00:01in this video we will learn all about

00:04pie charts a pie chart is a type of

00:07graph that shows the relative sizes of

00:12visually a pie chart is made on a circle

00:16and the reason it's called a pie chart

00:19is because with all of the pieces in

00:21there and the different data it can sort

00:23of look like a pi so let's look at an

00:27example of some data here here's some

00:30data from a recent election we have four

00:33students A B C or D and we have the

00:37percent of votes that they received in

00:39the election so student a got 30%

00:42student B got 50% and so on so we could

00:47represent this with a pie chart which

00:48would be a nice visual way to see how

00:52many more votes student B got compared

00:56others so there's two ways you can think

00:59about making a High chart you can either

01:02it with the hundreds disc method or the

01:06circle method depending on whether you

01:09want to think in percents up to 100% for

01:13the whole circle or in degrees up to

01:16360° in the whole circle so the circle

01:19on the left is broken into 100 different

01:22pieces and so this would be the hundreds

01:25method and we could use the circle

01:27method for the other Circle so let's

01:29start with the hundreds method we have

01:31student a got 30% of the votes so we

01:34want to shade in or color in 30% of our

01:38Circle for student a and label that with

01:40student a so you want to pick a color

01:44and each of these big wedges is 10 so I

01:48can just take three of those and this is

01:5230% of the circle and therefore

01:55represents student a now I can go on to

01:59student B who got 50% of the votes I'm

02:02going to pick another color and shade in

02:0550% of the circle for student B so

02:08remember 50% is half the

02:11circle or five of these

02:14wedges and don't forget when you make a

02:16pie chart to label your different

02:18sections or it will have little meaning

02:21or you can make a key off to the side

02:24too now we have student C got

02:2815% so that's a whole wedge plus a half

02:36one and finally student D got

02:415% so student D is this last part right

02:46here make sure that all your percentages

02:49add up to 100% or else your whole graph

02:53won't really make sense or your whole

02:57chart and again the nice thing thing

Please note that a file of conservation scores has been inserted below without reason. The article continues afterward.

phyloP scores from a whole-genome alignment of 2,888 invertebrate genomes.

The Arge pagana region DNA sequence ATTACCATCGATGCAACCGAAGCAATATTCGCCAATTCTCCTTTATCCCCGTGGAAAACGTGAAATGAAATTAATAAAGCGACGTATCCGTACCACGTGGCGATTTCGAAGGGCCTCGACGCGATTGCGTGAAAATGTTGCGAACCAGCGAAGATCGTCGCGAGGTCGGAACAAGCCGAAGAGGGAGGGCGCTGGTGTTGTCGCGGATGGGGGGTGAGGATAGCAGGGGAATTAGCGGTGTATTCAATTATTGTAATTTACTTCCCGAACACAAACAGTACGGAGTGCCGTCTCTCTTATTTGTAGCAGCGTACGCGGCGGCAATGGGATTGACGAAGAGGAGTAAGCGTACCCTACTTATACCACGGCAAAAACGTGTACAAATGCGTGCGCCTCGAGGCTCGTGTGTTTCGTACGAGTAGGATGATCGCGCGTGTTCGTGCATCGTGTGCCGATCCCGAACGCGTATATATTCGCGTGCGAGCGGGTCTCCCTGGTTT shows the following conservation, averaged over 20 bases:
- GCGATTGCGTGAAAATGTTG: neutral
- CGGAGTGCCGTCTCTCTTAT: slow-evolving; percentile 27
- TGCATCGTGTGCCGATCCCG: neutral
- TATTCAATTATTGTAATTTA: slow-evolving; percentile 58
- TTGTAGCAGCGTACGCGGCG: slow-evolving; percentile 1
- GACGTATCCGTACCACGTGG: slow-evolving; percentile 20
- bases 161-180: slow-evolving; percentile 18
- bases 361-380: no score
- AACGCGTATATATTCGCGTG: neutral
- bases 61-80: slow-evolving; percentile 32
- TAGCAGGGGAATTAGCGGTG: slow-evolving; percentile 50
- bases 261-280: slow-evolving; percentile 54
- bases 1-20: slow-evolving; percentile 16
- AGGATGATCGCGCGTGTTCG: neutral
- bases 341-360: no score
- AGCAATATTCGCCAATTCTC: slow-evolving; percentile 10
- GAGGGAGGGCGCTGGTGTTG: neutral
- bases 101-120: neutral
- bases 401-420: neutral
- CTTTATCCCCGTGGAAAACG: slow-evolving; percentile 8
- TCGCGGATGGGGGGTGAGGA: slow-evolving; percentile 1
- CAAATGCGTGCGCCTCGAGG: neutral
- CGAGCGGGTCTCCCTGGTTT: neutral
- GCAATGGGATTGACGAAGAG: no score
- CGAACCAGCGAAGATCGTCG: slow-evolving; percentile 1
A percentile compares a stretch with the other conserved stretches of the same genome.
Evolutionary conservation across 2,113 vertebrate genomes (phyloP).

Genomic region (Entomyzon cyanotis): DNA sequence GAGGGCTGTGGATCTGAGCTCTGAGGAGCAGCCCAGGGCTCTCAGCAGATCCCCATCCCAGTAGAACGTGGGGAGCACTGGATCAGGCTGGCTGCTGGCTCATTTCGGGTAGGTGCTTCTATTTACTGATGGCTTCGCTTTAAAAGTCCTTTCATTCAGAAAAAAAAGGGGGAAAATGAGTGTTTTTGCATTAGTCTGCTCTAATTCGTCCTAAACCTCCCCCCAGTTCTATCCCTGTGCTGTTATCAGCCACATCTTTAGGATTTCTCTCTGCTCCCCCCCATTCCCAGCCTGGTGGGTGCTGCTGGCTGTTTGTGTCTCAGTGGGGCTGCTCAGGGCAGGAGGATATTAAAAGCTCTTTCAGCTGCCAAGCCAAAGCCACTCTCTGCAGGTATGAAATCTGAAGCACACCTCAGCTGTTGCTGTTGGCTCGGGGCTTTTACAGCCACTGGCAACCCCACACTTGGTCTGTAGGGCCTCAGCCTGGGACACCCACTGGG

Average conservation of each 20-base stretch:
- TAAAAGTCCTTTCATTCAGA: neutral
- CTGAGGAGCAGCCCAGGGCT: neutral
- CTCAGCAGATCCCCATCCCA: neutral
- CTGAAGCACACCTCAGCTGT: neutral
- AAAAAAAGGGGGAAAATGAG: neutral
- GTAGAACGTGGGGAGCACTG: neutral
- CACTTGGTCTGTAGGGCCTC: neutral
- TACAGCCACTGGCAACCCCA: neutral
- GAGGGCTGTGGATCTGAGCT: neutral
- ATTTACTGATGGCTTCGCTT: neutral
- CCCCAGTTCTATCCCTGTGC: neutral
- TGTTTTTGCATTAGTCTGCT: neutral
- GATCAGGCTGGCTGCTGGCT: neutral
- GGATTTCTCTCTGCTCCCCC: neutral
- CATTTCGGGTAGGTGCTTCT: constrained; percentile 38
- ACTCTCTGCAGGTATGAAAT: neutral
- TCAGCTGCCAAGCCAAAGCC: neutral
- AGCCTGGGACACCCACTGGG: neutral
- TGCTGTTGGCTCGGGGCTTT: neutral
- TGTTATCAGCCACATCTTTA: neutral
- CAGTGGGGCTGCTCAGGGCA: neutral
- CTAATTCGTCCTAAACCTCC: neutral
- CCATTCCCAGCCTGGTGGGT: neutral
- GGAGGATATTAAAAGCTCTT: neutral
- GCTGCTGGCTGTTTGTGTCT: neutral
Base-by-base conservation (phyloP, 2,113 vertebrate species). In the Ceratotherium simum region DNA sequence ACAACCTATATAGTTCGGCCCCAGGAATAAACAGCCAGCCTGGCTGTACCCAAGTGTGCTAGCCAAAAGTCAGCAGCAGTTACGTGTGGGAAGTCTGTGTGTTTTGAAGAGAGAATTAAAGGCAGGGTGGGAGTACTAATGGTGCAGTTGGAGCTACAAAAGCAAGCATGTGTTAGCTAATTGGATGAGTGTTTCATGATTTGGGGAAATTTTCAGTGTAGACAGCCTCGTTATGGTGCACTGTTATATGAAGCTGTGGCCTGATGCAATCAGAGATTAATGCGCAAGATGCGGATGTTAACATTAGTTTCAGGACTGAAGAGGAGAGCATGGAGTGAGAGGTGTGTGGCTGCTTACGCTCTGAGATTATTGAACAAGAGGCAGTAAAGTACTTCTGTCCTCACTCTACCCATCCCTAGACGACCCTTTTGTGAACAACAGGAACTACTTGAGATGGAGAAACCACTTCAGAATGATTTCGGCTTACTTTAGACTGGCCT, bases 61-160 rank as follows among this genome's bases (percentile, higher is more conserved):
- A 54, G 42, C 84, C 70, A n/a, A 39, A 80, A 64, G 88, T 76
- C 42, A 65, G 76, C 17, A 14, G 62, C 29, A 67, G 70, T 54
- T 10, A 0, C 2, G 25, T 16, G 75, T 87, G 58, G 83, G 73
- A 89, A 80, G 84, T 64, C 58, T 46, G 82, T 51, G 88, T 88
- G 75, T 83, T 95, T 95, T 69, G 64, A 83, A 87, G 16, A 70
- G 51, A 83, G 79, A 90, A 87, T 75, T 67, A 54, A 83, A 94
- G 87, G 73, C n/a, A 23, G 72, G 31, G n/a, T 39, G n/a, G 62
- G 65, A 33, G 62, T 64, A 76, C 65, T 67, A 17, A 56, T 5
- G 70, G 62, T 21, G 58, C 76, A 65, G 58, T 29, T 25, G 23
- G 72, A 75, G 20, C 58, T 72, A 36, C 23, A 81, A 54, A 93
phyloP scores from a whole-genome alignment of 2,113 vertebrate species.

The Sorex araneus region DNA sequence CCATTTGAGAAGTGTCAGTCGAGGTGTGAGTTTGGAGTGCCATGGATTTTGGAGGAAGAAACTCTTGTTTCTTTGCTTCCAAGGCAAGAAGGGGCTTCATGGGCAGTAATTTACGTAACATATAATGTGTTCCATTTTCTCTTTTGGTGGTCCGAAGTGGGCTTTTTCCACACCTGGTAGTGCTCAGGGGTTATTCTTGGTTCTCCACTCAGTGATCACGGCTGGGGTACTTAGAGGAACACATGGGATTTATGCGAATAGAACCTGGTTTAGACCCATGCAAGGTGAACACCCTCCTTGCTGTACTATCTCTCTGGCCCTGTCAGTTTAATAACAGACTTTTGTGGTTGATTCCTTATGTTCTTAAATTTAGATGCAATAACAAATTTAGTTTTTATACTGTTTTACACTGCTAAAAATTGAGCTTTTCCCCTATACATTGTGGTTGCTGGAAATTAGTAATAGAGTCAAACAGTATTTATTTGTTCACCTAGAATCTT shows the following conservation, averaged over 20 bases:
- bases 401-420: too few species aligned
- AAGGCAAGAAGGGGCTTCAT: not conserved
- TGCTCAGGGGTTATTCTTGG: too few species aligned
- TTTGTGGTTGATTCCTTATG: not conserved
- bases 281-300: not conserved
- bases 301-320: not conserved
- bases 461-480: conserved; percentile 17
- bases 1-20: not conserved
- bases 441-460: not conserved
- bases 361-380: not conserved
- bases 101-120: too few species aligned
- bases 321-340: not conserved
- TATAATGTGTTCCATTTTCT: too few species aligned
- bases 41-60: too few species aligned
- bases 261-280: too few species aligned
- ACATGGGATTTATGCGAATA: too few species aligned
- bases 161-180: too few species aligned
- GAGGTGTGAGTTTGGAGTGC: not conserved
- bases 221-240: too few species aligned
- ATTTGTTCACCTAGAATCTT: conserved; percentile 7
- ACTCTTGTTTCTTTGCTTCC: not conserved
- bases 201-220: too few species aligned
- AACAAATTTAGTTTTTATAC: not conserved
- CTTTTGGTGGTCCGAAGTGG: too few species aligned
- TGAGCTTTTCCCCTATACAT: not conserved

02:59about a pie chart is it's very Visual

03:02and you can see from the pie chart how

03:05much bigger student B's area was

03:09compared to the others now if you use

03:11the circle method your result will be

03:13the same it's just sort of an how you

03:16think about it if you're thinking about

03:17it in terms of percentages or in terms

03:19of degrees so if you wanted to do the

03:22circle method you might start by

03:23thinking okay student B got 50% so

03:27180° or half of the circle and I might

03:30do them student B first and draw in a

03:35diameter and know that half of the

03:40180° is student B and then for student a

03:44which is 30% you'd have to figure out

03:47how many degrees is 30% of a whole

03:50circle so A whole circle is

04:00108 so you would want to use a

04:02protractor to measure out

04:06108° of this circle so maybe starting

04:09from this line right here measure

04:13108° to figure out where the next line

04:16should go so you have to have a

04:17protractor to be able to use that method

04:20and this is student a and then you would

04:24do the same thing for C and D okay 15%

04:30that is 54° and you'd use your

04:33protractor to measure

04:3554° and whatever is left should be the

04:38right thing for student D so the circle

04:41method works if you have a protractor if

04:44you don't then sometimes it's easy to

04:47just eyeball it or if you have computer

04:51that's an easy way to make sure it's

04:53actually completely accurate when you're

04:55making the pie chart especially if

04:57you're dealing with percentages that are

04:59more than than just 25% or 50% that are

05:02not too hard to sketch out